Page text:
A friend recently told me the story of her sister’s roommate problem: they weren’t getting along, and the sister couldn’t figure out why. It turned out that the sister’s boyfriend, who lived elsewhere, slept over several days each week. And they often sat on the couch, making out, while the roommate was home. My friend gently pointed out that, well, that was probably part of the problem. The needs and comfort of those who live in a place should, generally speaking, be put before the needs and comfort of guests. (We covered the topic of roommates and overnight guests in greater detail back in January.)
You know the Golden Rule, the one your mom taught you when you were about three years old? Do unto others … ? Yep, it applies to apartment-living, too. Don’t hog the shower, especially in the mornings or other times when everyone else is trying to get ready, too. Don’t eat your roommate’s food unless you have verified that it’s okay this time–don’t assume you can finish off her orange juice just because she shared a glass with you that one time, a year ago. If you use up the toilet paper, replace it.
Also understand and respect differences in general attitude. You may be in the habit of walking around the apartment in your shoes, no matter how dirty they are, while your roommate follows a strict stocking-feet-only policy when indoors. Understand the reasons for the difference–e.g. your roommate likes clean floors, you feel naked without your designer kicks–and figure out how to make it work for both of you.
Sharing collective duties
When it comes to cleaning or shopping for shared items or paying shared bills, do you say, “I’ll do it next time!” or “That’s next on my list!” but then never quite follow through on your promises to your roommate? You may have the best intentions to do your part, but if the communal duties are always falling to someone else, that’s a problem. Do your part. Alex recently posted some tips for splitting the bills, and if chores are also proving to be a struggle and one of you is clearly doing more than the fair share of work, consider making a chore chart. It may seem like something out of a kindergarten classroom (although gold stars are optional in this case), but it’s an effective, visual way to keep everyone accountable.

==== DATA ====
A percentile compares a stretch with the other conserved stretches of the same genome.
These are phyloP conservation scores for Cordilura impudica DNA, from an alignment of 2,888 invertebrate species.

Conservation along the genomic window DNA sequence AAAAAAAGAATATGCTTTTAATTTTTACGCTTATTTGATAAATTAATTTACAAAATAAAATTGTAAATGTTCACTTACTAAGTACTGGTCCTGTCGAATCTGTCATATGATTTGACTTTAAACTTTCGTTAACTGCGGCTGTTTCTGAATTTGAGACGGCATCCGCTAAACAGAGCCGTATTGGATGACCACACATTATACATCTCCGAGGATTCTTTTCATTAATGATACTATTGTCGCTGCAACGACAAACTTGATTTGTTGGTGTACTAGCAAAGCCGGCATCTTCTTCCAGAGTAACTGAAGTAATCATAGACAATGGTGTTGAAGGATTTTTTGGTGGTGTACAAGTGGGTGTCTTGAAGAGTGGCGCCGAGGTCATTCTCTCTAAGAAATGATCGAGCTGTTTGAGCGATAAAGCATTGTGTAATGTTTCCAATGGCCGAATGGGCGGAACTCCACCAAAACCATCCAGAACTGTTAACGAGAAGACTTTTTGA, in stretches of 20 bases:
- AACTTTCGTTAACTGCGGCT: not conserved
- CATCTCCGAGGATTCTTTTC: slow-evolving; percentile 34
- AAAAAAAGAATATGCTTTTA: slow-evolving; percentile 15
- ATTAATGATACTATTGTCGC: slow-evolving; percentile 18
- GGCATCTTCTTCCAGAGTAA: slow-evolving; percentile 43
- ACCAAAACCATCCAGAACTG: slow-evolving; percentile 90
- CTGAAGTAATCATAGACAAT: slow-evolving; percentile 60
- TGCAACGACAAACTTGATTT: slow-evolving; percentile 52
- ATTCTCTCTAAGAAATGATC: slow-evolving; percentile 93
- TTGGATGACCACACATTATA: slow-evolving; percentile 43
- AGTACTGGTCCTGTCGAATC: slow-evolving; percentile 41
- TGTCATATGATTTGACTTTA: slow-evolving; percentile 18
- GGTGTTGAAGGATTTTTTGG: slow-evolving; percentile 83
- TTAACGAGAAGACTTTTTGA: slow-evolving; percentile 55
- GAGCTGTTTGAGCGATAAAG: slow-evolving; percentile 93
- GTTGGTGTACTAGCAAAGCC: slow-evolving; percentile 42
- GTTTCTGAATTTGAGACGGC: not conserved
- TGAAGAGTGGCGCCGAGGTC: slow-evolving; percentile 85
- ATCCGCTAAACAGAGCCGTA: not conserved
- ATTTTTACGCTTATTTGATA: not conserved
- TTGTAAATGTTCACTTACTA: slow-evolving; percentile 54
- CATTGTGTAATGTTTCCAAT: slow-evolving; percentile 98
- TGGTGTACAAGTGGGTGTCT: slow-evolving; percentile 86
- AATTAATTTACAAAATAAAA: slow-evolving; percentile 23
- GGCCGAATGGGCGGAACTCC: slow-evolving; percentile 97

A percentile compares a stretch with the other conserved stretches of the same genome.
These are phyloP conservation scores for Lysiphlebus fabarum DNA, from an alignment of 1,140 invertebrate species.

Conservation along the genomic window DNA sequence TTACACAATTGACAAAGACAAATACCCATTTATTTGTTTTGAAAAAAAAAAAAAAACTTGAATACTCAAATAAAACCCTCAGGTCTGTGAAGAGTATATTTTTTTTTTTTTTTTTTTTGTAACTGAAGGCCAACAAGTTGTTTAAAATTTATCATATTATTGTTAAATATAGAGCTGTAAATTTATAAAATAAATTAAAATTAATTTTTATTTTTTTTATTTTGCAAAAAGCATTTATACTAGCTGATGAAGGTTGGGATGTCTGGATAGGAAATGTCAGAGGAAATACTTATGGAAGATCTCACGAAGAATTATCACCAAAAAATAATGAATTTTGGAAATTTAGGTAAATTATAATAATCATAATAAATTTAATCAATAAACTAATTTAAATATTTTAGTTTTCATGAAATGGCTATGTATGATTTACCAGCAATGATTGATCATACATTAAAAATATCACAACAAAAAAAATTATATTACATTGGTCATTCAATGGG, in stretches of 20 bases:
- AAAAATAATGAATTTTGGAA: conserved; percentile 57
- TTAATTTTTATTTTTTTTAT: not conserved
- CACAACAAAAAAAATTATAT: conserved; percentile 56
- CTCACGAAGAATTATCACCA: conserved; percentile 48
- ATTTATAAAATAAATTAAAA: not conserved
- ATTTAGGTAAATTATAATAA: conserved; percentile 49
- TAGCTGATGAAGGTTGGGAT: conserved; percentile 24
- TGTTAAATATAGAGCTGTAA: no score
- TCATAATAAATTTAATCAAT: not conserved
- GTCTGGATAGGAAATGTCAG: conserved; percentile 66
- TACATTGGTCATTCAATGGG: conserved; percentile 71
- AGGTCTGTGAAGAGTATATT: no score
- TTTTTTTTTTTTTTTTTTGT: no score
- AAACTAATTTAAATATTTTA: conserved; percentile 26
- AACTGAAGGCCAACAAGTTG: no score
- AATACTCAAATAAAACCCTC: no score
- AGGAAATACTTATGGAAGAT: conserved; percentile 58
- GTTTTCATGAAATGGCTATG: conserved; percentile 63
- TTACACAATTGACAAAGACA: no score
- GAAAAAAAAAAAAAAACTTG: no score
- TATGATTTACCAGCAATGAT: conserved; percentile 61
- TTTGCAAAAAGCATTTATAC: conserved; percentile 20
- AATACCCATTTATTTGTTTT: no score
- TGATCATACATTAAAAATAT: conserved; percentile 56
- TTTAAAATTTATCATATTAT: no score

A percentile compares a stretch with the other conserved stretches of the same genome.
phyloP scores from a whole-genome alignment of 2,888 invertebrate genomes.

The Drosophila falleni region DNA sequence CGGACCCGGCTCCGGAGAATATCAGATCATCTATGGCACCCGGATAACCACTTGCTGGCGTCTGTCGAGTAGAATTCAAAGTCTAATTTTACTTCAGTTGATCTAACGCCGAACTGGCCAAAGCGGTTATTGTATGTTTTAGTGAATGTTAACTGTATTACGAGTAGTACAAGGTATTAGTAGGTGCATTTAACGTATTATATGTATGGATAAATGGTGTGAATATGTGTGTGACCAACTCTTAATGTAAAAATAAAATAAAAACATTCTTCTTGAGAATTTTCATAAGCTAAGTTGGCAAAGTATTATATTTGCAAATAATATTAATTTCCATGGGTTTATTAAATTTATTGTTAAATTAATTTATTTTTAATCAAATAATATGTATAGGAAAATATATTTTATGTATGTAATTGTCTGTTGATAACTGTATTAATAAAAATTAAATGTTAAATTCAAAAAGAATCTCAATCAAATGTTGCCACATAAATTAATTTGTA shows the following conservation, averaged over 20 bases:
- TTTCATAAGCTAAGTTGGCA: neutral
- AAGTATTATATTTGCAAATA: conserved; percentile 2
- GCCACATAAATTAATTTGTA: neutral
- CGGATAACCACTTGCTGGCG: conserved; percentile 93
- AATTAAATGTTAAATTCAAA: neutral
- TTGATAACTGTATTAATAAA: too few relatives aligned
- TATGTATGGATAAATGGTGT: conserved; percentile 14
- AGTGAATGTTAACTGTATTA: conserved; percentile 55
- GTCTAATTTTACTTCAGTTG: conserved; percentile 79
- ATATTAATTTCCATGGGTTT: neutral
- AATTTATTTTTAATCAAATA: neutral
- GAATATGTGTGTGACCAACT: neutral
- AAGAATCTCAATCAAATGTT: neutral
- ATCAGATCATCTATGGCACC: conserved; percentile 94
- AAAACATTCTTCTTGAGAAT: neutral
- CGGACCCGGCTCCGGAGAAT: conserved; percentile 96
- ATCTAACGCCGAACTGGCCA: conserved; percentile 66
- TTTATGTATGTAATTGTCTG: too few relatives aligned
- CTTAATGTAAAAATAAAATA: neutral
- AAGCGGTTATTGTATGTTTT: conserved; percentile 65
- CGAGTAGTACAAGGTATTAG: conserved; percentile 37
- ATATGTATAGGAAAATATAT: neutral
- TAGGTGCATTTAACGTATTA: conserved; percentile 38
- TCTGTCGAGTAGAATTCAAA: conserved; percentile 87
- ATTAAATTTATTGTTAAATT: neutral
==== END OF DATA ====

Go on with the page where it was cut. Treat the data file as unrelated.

Not communicating well
Your roommate isn’t your family, but it’s still important to talk to him or her now and then. If you’re going to spend the night–or a week–with a friend, a simple heads-up will ensure that your roommate doesn’t think you’ve fallen into the river or been thrown in jail. And even in day-to-day interactions, being aloof–or, for that matter, pryingly chatty–is a great way to make your roommate recoil every time you enter a room. Say hello. Be conversational while understanding the proper boundaries. And when any disagreements or tensions arise, as they inevitably will, do your best to talk them out. And, no, passive-aggressive notes don’t count.
Above all, be self-aware and considerate, trying to see things from your roommate’s perspective. And if you notice that something you do tends to elicit a cringe or an eye-roll, don’t be afraid to ask what’s up.